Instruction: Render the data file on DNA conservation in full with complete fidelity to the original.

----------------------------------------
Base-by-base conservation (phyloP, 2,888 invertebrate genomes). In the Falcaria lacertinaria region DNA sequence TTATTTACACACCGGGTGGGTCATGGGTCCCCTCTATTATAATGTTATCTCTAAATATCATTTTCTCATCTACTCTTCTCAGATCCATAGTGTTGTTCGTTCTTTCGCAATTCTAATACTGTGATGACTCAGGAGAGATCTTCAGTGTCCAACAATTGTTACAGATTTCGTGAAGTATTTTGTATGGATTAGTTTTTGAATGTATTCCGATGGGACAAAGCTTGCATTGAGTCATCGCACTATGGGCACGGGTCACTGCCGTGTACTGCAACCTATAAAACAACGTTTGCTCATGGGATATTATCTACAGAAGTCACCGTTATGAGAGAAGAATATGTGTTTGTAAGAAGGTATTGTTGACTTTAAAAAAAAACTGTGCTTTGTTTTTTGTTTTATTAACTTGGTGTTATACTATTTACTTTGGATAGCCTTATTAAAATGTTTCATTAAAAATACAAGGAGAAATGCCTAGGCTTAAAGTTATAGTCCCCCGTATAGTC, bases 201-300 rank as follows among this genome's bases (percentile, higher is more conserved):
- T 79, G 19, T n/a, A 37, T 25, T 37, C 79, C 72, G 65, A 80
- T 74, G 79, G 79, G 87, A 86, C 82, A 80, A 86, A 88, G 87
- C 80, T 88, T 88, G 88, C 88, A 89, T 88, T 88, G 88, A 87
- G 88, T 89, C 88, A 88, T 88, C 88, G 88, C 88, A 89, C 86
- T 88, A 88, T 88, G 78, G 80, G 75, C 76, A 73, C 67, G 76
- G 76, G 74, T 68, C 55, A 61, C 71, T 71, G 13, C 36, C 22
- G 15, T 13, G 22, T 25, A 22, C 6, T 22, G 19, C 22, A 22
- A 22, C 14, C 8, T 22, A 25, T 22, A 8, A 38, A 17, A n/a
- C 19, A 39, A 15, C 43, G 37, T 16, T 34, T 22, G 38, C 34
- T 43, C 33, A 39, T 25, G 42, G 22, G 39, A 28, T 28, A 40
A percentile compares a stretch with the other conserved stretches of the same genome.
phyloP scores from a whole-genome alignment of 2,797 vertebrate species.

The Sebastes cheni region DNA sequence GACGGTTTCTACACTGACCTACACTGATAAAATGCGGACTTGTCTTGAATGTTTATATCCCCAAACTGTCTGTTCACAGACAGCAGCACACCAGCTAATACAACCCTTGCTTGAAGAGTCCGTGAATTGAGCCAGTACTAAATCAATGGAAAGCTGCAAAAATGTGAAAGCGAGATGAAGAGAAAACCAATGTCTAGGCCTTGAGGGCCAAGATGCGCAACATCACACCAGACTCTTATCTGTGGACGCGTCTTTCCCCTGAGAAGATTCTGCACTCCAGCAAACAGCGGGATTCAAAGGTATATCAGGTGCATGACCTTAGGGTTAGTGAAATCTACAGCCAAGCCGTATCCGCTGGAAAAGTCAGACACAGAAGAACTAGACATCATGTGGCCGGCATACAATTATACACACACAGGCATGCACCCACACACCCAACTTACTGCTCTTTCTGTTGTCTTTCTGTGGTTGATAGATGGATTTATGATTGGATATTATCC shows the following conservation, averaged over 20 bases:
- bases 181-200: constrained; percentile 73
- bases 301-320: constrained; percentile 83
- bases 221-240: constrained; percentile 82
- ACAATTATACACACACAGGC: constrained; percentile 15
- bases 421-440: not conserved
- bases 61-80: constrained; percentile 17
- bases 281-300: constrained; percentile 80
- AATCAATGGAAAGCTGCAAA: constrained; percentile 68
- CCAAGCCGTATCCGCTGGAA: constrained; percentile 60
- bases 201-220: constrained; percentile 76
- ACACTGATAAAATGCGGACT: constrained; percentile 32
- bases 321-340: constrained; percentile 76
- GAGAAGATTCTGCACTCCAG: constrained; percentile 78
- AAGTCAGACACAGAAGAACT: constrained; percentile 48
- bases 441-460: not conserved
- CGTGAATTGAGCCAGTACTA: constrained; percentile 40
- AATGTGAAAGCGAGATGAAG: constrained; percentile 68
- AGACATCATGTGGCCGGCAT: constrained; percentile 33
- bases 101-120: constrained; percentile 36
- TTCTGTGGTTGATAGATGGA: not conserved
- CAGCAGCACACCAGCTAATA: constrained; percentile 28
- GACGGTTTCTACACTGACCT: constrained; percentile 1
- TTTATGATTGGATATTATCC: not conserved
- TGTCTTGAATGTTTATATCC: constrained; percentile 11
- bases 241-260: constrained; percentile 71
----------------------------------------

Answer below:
Base-by-base conservation (phyloP, 2,888 invertebrate genomes). In the Falcaria lacertinaria region DNA sequence TTATTTACACACCGGGTGGGTCATGGGTCCCCTCTATTATAATGTTATCTCTAAATATCATTTTCTCATCTACTCTTCTCAGATCCATAGTGTTGTTCGTTCTTTCGCAATTCTAATACTGTGATGACTCAGGAGAGATCTTCAGTGTCCAACAATTGTTACAGATTTCGTGAAGTATTTTGTATGGATTAGTTTTTGAATGTATTCCGATGGGACAAAGCTTGCATTGAGTCATCGCACTATGGGCACGGGTCACTGCCGTGTACTGCAACCTATAAAACAACGTTTGCTCATGGGATATTATCTACAGAAGTCACCGTTATGAGAGAAGAATATGTGTTTGTAAGAAGGTATTGTTGACTTTAAAAAAAAACTGTGCTTTGTTTTTTGTTTTATTAACTTGGTGTTATACTATTTACTTTGGATAGCCTTATTAAAATGTTTCATTAAAAATACAAGGAGAAATGCCTAGGCTTAAAGTTATAGTCCCCCGTATAGTC, bases 201-300 rank as follows among this genome's bases (percentile, higher is more conserved):
- T 79, G 19, T n/a, A 37, T 25, T 37, C 79, C 72, G 65, A 80
- T 74, G 79, G 79, G 87, A 86, C 82, A 80, A 86, A 88, G 87
- C 80, T 88, T 88, G 88, C 88, A 89, T 88, T 88, G 88, A 87
- G 88, T 89, C 88, A 88, T 88, C 88, G 88, C 88, A 89, C 86
- T 88, A 88, T 88, G 78, G 80, G 75, C 76, A 73, C 67, G 76
- G 76, G 74, T 68, C 55, A 61, C 71, T 71, G 13, C 36, C 22
- G 15, T 13, G 22, T 25, A 22, C 6, T 22, G 19, C 22, A 22
- A 22, C 14, C 8, T 22, A 25, T 22, A 8, A 38, A 17, A n/a
- C 19, A 39, A 15, C 43, G 37, T 16, T 34, T 22, G 38, C 34
- T 43, C 33, A 39, T 25, G 42, G 22, G 39, A 28, T 28, A 40
A percentile compares a stretch with the other conserved stretches of the same genome.
phyloP scores from a whole-genome alignment of 2,797 vertebrate species.

The Sebastes cheni region DNA sequence GACGGTTTCTACACTGACCTACACTGATAAAATGCGGACTTGTCTTGAATGTTTATATCCCCAAACTGTCTGTTCACAGACAGCAGCACACCAGCTAATACAACCCTTGCTTGAAGAGTCCGTGAATTGAGCCAGTACTAAATCAATGGAAAGCTGCAAAAATGTGAAAGCGAGATGAAGAGAAAACCAATGTCTAGGCCTTGAGGGCCAAGATGCGCAACATCACACCAGACTCTTATCTGTGGACGCGTCTTTCCCCTGAGAAGATTCTGCACTCCAGCAAACAGCGGGATTCAAAGGTATATCAGGTGCATGACCTTAGGGTTAGTGAAATCTACAGCCAAGCCGTATCCGCTGGAAAAGTCAGACACAGAAGAACTAGACATCATGTGGCCGGCATACAATTATACACACACAGGCATGCACCCACACACCCAACTTACTGCTCTTTCTGTTGTCTTTCTGTGGTTGATAGATGGATTTATGATTGGATATTATCC shows the following conservation, averaged over 20 bases:
- bases 181-200: constrained; percentile 73
- bases 301-320: constrained; percentile 83
- bases 221-240: constrained; percentile 82
- ACAATTATACACACACAGGC: constrained; percentile 15
- bases 421-440: not conserved
- bases 61-80: constrained; percentile 17
- bases 281-300: constrained; percentile 80
- AATCAATGGAAAGCTGCAAA: constrained; percentile 68
- CCAAGCCGTATCCGCTGGAA: constrained; percentile 60
- bases 201-220: constrained; percentile 76
- ACACTGATAAAATGCGGACT: constrained; percentile 32
- bases 321-340: constrained; percentile 76
- GAGAAGATTCTGCACTCCAG: constrained; percentile 78
- AAGTCAGACACAGAAGAACT: constrained; percentile 48
- bases 441-460: not conserved
- CGTGAATTGAGCCAGTACTA: constrained; percentile 40
- AATGTGAAAGCGAGATGAAG: constrained; percentile 68
- AGACATCATGTGGCCGGCAT: constrained; percentile 33
- bases 101-120: constrained; percentile 36
- TTCTGTGGTTGATAGATGGA: not conserved
- CAGCAGCACACCAGCTAATA: constrained; percentile 28
- GACGGTTTCTACACTGACCT: constrained; percentile 1
- TTTATGATTGGATATTATCC: not conserved
- TGTCTTGAATGTTTATATCC: constrained; percentile 11
- bases 241-260: constrained; percentile 71